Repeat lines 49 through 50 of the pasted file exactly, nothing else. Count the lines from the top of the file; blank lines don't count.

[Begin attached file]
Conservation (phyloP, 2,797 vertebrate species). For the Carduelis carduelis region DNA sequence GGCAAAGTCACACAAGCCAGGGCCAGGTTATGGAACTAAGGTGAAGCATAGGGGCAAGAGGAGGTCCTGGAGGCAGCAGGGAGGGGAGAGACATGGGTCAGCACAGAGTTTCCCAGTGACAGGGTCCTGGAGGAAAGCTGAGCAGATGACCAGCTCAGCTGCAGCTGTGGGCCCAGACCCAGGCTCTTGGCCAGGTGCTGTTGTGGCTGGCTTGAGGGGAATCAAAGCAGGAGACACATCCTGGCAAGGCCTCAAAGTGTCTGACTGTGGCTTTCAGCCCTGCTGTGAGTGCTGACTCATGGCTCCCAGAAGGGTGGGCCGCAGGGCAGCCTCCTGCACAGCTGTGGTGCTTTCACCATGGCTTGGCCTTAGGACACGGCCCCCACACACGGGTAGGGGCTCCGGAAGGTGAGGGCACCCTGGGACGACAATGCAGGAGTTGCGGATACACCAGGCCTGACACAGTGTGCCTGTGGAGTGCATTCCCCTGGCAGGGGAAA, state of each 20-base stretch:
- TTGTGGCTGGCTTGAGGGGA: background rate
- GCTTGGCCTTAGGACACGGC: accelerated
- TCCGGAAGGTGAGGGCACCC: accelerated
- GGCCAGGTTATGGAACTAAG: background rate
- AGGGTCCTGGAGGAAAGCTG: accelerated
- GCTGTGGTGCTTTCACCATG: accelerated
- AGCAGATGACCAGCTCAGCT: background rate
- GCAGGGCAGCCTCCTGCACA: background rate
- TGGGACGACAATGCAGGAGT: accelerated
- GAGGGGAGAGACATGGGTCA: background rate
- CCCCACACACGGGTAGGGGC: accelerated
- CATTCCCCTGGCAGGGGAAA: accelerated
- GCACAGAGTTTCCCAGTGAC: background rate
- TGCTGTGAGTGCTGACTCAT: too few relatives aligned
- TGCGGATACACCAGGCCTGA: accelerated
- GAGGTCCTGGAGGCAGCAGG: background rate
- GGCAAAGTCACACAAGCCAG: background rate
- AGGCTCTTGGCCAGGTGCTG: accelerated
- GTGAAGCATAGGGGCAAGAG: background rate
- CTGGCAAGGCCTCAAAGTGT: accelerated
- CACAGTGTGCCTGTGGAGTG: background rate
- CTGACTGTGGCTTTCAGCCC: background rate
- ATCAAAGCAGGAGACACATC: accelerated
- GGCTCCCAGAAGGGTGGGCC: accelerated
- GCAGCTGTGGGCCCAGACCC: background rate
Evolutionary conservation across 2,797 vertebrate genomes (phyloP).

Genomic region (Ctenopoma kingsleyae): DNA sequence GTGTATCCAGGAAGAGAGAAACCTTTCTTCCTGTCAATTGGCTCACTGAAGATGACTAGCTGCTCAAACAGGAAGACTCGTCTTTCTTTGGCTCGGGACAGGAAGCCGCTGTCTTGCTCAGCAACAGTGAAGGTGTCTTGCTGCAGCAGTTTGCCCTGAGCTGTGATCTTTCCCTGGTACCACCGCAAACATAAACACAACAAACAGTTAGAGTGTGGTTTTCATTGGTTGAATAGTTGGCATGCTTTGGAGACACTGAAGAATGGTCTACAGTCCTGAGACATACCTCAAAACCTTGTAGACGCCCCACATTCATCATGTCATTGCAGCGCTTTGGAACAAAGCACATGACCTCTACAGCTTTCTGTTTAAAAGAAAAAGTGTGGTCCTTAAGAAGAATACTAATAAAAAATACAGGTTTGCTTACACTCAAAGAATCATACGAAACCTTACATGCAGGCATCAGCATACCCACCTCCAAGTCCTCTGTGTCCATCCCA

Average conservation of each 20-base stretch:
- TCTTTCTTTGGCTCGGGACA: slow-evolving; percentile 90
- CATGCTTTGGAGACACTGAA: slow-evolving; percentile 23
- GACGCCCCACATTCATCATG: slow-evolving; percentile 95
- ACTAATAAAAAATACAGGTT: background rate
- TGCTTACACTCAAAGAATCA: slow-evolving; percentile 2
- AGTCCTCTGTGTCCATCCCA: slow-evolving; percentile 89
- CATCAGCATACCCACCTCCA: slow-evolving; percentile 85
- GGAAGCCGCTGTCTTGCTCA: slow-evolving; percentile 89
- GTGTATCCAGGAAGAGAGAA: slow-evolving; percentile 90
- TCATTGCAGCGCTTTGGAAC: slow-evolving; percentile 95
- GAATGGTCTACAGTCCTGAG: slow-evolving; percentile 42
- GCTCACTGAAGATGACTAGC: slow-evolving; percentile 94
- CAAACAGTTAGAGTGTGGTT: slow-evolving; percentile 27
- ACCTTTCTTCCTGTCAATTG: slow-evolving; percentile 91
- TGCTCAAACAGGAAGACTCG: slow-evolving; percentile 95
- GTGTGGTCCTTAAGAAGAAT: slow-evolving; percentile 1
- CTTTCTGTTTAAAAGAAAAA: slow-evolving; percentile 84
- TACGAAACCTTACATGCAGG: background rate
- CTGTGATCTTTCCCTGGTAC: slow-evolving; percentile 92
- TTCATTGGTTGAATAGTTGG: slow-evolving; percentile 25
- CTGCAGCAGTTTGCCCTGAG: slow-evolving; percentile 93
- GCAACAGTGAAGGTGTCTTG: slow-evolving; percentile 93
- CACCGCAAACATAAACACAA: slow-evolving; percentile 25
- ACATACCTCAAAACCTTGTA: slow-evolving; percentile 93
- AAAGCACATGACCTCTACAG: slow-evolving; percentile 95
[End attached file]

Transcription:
- TTCATTGGTTGAATAGTTGG: slow-evolving; percentile 25
- CTGCAGCAGTTTGCCCTGAG: slow-evolving; percentile 93